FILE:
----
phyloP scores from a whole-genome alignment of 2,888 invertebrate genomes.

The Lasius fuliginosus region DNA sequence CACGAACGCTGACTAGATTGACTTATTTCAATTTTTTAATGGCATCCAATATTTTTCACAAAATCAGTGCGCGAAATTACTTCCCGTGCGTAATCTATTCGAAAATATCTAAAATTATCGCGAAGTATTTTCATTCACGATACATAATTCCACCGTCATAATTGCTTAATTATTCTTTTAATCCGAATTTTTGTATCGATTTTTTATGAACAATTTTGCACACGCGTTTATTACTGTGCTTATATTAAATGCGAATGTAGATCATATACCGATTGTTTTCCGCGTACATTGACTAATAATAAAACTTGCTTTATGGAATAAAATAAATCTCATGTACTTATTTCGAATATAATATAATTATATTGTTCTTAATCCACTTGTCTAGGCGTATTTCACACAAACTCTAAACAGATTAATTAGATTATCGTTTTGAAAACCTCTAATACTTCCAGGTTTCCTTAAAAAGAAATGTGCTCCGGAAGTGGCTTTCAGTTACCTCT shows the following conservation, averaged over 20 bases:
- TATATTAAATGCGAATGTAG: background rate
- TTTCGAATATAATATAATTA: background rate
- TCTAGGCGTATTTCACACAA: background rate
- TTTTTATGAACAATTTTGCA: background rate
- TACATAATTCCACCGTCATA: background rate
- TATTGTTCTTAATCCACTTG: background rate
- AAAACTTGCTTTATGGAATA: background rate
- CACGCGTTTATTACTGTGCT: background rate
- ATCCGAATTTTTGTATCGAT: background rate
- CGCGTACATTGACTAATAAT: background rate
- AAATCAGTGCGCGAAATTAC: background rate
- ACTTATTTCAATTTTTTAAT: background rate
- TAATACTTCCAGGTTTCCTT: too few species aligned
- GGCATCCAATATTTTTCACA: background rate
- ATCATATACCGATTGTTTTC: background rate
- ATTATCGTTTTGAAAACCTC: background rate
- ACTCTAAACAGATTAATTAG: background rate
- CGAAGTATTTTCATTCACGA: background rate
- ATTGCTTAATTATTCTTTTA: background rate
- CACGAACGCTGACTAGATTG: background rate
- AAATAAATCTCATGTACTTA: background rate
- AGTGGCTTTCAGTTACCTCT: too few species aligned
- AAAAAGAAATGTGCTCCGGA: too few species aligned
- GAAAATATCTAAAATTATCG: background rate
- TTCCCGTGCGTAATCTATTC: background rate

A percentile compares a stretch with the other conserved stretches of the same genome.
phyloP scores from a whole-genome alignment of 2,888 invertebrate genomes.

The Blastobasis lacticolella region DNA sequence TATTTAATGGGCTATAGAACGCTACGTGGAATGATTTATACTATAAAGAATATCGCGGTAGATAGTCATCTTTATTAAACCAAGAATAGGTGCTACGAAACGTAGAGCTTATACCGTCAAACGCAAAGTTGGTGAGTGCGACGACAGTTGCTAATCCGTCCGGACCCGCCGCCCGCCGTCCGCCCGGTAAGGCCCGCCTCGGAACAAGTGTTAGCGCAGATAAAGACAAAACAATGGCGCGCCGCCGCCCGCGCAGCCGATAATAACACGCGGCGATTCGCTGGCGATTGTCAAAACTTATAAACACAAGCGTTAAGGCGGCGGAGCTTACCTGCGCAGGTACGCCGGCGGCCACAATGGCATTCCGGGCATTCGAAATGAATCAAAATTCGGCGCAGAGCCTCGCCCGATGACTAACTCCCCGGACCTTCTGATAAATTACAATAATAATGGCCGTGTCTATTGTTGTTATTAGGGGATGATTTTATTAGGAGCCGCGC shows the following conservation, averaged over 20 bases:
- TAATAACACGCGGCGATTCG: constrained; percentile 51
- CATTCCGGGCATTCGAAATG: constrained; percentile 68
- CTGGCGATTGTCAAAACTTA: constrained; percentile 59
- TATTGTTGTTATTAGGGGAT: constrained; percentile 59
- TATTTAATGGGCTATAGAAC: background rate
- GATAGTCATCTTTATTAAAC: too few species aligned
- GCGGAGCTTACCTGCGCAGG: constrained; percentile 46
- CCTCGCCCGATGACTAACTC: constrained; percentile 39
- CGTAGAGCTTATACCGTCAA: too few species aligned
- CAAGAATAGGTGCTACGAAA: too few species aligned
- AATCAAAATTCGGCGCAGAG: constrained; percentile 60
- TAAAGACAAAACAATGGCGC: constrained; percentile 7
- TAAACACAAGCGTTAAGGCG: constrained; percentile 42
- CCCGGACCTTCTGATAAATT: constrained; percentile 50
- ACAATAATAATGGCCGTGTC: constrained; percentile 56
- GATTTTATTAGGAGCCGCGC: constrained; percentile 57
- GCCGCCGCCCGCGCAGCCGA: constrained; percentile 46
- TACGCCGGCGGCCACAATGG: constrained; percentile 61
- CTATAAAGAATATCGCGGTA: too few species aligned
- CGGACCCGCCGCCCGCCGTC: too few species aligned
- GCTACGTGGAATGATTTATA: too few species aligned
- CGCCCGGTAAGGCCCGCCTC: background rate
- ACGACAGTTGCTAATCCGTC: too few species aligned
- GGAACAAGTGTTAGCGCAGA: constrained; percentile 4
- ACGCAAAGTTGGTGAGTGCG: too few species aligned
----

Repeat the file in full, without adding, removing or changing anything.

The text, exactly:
phyloP scores from a whole-genome alignment of 2,888 invertebrate genomes.

The Lasius fuliginosus region DNA sequence CACGAACGCTGACTAGATTGACTTATTTCAATTTTTTAATGGCATCCAATATTTTTCACAAAATCAGTGCGCGAAATTACTTCCCGTGCGTAATCTATTCGAAAATATCTAAAATTATCGCGAAGTATTTTCATTCACGATACATAATTCCACCGTCATAATTGCTTAATTATTCTTTTAATCCGAATTTTTGTATCGATTTTTTATGAACAATTTTGCACACGCGTTTATTACTGTGCTTATATTAAATGCGAATGTAGATCATATACCGATTGTTTTCCGCGTACATTGACTAATAATAAAACTTGCTTTATGGAATAAAATAAATCTCATGTACTTATTTCGAATATAATATAATTATATTGTTCTTAATCCACTTGTCTAGGCGTATTTCACACAAACTCTAAACAGATTAATTAGATTATCGTTTTGAAAACCTCTAATACTTCCAGGTTTCCTTAAAAAGAAATGTGCTCCGGAAGTGGCTTTCAGTTACCTCT shows the following conservation, averaged over 20 bases:
- TATATTAAATGCGAATGTAG: background rate
- TTTCGAATATAATATAATTA: background rate
- TCTAGGCGTATTTCACACAA: background rate
- TTTTTATGAACAATTTTGCA: background rate
- TACATAATTCCACCGTCATA: background rate
- TATTGTTCTTAATCCACTTG: background rate
- AAAACTTGCTTTATGGAATA: background rate
- CACGCGTTTATTACTGTGCT: background rate
- ATCCGAATTTTTGTATCGAT: background rate
- CGCGTACATTGACTAATAAT: background rate
- AAATCAGTGCGCGAAATTAC: background rate
- ACTTATTTCAATTTTTTAAT: background rate
- TAATACTTCCAGGTTTCCTT: too few species aligned
- GGCATCCAATATTTTTCACA: background rate
- ATCATATACCGATTGTTTTC: background rate
- ATTATCGTTTTGAAAACCTC: background rate
- ACTCTAAACAGATTAATTAG: background rate
- CGAAGTATTTTCATTCACGA: background rate
- ATTGCTTAATTATTCTTTTA: background rate
- CACGAACGCTGACTAGATTG: background rate
- AAATAAATCTCATGTACTTA: background rate
- AGTGGCTTTCAGTTACCTCT: too few species aligned
- AAAAAGAAATGTGCTCCGGA: too few species aligned
- GAAAATATCTAAAATTATCG: background rate
- TTCCCGTGCGTAATCTATTC: background rate

A percentile compares a stretch with the other conserved stretches of the same genome.
phyloP scores from a whole-genome alignment of 2,888 invertebrate genomes.

The Blastobasis lacticolella region DNA sequence TATTTAATGGGCTATAGAACGCTACGTGGAATGATTTATACTATAAAGAATATCGCGGTAGATAGTCATCTTTATTAAACCAAGAATAGGTGCTACGAAACGTAGAGCTTATACCGTCAAACGCAAAGTTGGTGAGTGCGACGACAGTTGCTAATCCGTCCGGACCCGCCGCCCGCCGTCCGCCCGGTAAGGCCCGCCTCGGAACAAGTGTTAGCGCAGATAAAGACAAAACAATGGCGCGCCGCCGCCCGCGCAGCCGATAATAACACGCGGCGATTCGCTGGCGATTGTCAAAACTTATAAACACAAGCGTTAAGGCGGCGGAGCTTACCTGCGCAGGTACGCCGGCGGCCACAATGGCATTCCGGGCATTCGAAATGAATCAAAATTCGGCGCAGAGCCTCGCCCGATGACTAACTCCCCGGACCTTCTGATAAATTACAATAATAATGGCCGTGTCTATTGTTGTTATTAGGGGATGATTTTATTAGGAGCCGCGC shows the following conservation, averaged over 20 bases:
- TAATAACACGCGGCGATTCG: constrained; percentile 51
- CATTCCGGGCATTCGAAATG: constrained; percentile 68
- CTGGCGATTGTCAAAACTTA: constrained; percentile 59
- TATTGTTGTTATTAGGGGAT: constrained; percentile 59
- TATTTAATGGGCTATAGAAC: background rate
- GATAGTCATCTTTATTAAAC: too few species aligned
- GCGGAGCTTACCTGCGCAGG: constrained; percentile 46
- CCTCGCCCGATGACTAACTC: constrained; percentile 39
- CGTAGAGCTTATACCGTCAA: too few species aligned
- CAAGAATAGGTGCTACGAAA: too few species aligned
- AATCAAAATTCGGCGCAGAG: constrained; percentile 60
- TAAAGACAAAACAATGGCGC: constrained; percentile 7
- TAAACACAAGCGTTAAGGCG: constrained; percentile 42
- CCCGGACCTTCTGATAAATT: constrained; percentile 50
- ACAATAATAATGGCCGTGTC: constrained; percentile 56
- GATTTTATTAGGAGCCGCGC: constrained; percentile 57
- GCCGCCGCCCGCGCAGCCGA: constrained; percentile 46
- TACGCCGGCGGCCACAATGG: constrained; percentile 61
- CTATAAAGAATATCGCGGTA: too few species aligned
- CGGACCCGCCGCCCGCCGTC: too few species aligned
- GCTACGTGGAATGATTTATA: too few species aligned
- CGCCCGGTAAGGCCCGCCTC: background rate
- ACGACAGTTGCTAATCCGTC: too few species aligned
- GGAACAAGTGTTAGCGCAGA: constrained; percentile 4
- ACGCAAAGTTGGTGAGTGCG: too few species aligned